Make Misclassification a Violation of the FLSA

Misclassification is a hot button topic. As rideshare drivers, we’re very familiar with misclassification. The TNCs, the platform companies, in the U.S. most notably Lyft and Uber, have called all of us drivers “Independent Contractors” since the very beginning. And they’ve sold many on this idea: we’re our own bosses, we work when we want to, less red tape for all—viva la 1099!

But we really aren’t independent. There is SO LITTLE we control. Yes, we can work when we want, and choose not to accept some rides, but the algorithms behind these apps are basically 21st century robot bosses: they determine how much we earn, if we earn at all, and really, when we can earn. Those same algorithms can even fire us, and we don’t have the right to an explanation or the opportunity to defend ourselves to the algorithms that fire us.

A few examples of what we’re missing out on being misclassified as independent contractors: Fired by the app robot? No unemployment for you. Injured picking up that suitcase for a passenger? No workers’ comp. Need to raise your fares because gas prices have increased by 50%? Never mind! The algorithms set your pay too. (And they didn’t raise it as gas and maintenance costs went up! In fact, most of us saw pay cuts!)

Important point here: It’s the tech that is responsible for our flexibility. And frankly, that tech is not at all incompatible with labor law or “employment” rights.

By misclassifying us as contractors, the companies are winning. They don’t pay into workers’ comp or unemployment, we pay a huge share of the Social Security tax that employers pay (for us called “self-employment tax”), and we pay for their entire fleet. Not to mention they don’t have to worry about minimum wage or overtime. Yup, someone just yesterday told me they spent 6 hours on the app, and earned $47… and that’s gross, not net after expenses. Companies don’t even have rate cards anymore (such as “$1/mile, 23 cents/minute” guaranteed). They use AI and offer us what they think will be our lowest price point—and nine times out of ten, that will mean we’re earning far less than minimum wage after expenses.

There is absolutely no REAL penalty for their business model being one of misclassification. Nothing.

Uber and Lyft violate their workers’ rights so brazenly because enforcement is difficult—the corporations force their drivers to give up their right to sue in court and go to individual, closed-door arbitration instead—and while some back pay may be returned to the driver, the penalties to the companies for misclassification are minor.

As platform workers, we are not alone in our misclassification. Many traditionally deployed workers continue to be misclassified and harmed by it and are in a similar situation as we are—paid less than minimum wage, no overtime pay, and no real way to push their companies to provide full safety net benefits and protections.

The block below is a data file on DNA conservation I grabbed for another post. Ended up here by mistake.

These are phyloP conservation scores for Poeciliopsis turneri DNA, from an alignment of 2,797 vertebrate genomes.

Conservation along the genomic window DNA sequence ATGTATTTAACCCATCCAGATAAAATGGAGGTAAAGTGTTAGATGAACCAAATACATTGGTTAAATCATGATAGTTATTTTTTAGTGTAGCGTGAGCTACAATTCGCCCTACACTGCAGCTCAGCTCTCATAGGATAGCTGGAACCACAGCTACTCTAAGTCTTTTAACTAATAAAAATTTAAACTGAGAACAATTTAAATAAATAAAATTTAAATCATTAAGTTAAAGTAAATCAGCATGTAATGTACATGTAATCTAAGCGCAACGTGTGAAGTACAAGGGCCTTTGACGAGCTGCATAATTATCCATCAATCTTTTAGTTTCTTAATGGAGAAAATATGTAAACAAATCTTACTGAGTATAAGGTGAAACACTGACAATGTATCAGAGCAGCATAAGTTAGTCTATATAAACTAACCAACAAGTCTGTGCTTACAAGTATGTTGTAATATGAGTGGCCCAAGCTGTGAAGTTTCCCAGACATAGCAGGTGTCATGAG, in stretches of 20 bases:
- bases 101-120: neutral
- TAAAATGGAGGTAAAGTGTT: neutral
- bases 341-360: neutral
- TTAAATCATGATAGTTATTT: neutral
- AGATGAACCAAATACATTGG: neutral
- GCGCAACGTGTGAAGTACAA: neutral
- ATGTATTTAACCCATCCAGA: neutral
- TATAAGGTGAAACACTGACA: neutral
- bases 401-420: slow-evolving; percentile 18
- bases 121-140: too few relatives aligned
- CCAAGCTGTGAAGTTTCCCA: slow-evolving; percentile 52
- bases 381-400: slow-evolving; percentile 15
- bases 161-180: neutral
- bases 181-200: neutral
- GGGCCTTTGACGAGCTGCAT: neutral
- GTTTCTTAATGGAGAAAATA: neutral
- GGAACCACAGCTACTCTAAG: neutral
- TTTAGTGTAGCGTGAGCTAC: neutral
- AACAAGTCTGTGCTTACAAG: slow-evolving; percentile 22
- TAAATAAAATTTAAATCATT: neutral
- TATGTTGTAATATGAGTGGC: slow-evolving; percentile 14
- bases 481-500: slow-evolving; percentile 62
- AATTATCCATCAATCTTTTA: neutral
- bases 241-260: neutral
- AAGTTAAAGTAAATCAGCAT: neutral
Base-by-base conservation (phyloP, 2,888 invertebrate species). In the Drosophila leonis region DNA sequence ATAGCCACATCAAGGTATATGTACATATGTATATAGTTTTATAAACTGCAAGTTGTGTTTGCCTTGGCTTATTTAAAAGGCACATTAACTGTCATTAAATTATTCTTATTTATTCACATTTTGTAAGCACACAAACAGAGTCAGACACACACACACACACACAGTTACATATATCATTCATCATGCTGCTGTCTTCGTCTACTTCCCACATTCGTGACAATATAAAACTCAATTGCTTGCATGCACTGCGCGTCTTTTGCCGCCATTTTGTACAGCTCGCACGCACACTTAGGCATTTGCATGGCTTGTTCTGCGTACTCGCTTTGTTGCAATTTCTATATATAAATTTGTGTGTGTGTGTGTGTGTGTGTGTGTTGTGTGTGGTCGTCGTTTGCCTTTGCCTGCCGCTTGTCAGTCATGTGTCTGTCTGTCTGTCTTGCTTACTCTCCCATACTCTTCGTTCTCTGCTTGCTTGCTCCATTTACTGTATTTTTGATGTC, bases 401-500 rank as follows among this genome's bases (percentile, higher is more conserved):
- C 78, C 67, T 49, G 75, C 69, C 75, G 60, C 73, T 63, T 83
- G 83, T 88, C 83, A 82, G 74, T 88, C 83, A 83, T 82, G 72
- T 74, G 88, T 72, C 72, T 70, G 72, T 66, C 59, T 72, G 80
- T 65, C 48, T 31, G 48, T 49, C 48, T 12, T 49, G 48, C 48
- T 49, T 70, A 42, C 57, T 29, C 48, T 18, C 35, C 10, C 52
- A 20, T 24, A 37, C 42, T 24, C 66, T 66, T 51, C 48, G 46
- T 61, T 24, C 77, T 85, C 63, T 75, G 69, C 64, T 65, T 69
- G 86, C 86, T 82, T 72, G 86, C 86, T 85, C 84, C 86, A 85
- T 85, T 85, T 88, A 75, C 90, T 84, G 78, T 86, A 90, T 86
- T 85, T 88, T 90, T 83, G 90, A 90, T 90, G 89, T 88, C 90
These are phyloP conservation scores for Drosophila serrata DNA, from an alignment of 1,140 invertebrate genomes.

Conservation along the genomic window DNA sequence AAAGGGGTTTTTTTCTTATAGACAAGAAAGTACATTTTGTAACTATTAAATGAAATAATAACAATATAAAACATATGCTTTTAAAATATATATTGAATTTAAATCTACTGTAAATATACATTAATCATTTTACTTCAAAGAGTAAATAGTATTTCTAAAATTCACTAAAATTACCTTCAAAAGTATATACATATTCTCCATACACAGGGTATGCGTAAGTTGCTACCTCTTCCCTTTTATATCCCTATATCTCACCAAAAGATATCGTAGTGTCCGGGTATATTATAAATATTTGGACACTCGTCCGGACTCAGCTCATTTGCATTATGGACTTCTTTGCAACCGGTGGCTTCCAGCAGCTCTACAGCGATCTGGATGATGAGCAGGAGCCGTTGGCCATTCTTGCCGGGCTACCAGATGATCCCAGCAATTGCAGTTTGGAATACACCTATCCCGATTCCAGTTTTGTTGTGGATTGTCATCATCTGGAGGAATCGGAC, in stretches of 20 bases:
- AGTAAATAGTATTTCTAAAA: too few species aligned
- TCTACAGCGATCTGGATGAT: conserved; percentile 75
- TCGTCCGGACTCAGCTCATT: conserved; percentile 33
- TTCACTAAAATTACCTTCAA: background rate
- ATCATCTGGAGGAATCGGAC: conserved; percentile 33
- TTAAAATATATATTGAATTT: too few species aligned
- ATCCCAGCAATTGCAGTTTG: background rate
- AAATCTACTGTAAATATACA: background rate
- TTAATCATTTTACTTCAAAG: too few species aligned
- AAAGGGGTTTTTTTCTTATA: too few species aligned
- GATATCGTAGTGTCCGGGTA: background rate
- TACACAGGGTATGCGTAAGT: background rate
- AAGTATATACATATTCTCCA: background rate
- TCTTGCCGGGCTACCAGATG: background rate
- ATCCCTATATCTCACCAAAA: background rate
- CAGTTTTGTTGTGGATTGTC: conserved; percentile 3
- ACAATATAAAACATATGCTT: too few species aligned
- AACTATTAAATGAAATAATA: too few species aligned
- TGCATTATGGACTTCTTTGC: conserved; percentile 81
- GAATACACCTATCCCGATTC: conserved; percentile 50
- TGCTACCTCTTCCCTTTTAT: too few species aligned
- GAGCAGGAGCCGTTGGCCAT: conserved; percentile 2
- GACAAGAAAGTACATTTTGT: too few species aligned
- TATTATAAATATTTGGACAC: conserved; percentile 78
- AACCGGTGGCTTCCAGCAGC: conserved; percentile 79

Nationally, the Fair Labor Standards Act (FLSA) protects workers with minimum wage and overtime requirements. Do those standards help us push our employers to do the right thing? Well, in order to prove a violation of the FLSA, a worker who is classified as an independent contractor would need to show, first, that they are misclassified and, second, that they were paid below the federal minimum wage ($7.25 per hour) or that they were not paid time and a half for all hours worked over 40 in a week.  This might win them some back wages under the Act.

But misclassification, by itself, is not a violation of the FLSA.

The FLSA was designed to combat conditions “detrimental to the maintenance of the minimum standard of living necessary for health, efficiency, and general well-being of workers,” 29 U.S.C. § 202(a). If you talk to any driver for a few minutes, you will find that we are fast sinking below a level that allows us health and well-being. And with us are millions of other misclassified workers—and we need real penalties for companies that continue this destructive practice.

It is time that Congress make misclassification a standalone violation of the FLSA with significant penalties—equal to at least three times the backpay owed to the worker—so that large corporations like Uber and Lyft no longer view the misclassification schemes central to their operations as a legal risk worth taking.

Nicole Moore is President of Rideshare Drivers United.

Read essays from workers and advocates whose direct experience with the FLSA’s shortcomings offers a starting point for discussion and action to change it:

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Nicole Moore

President, Rideshare Drivers United

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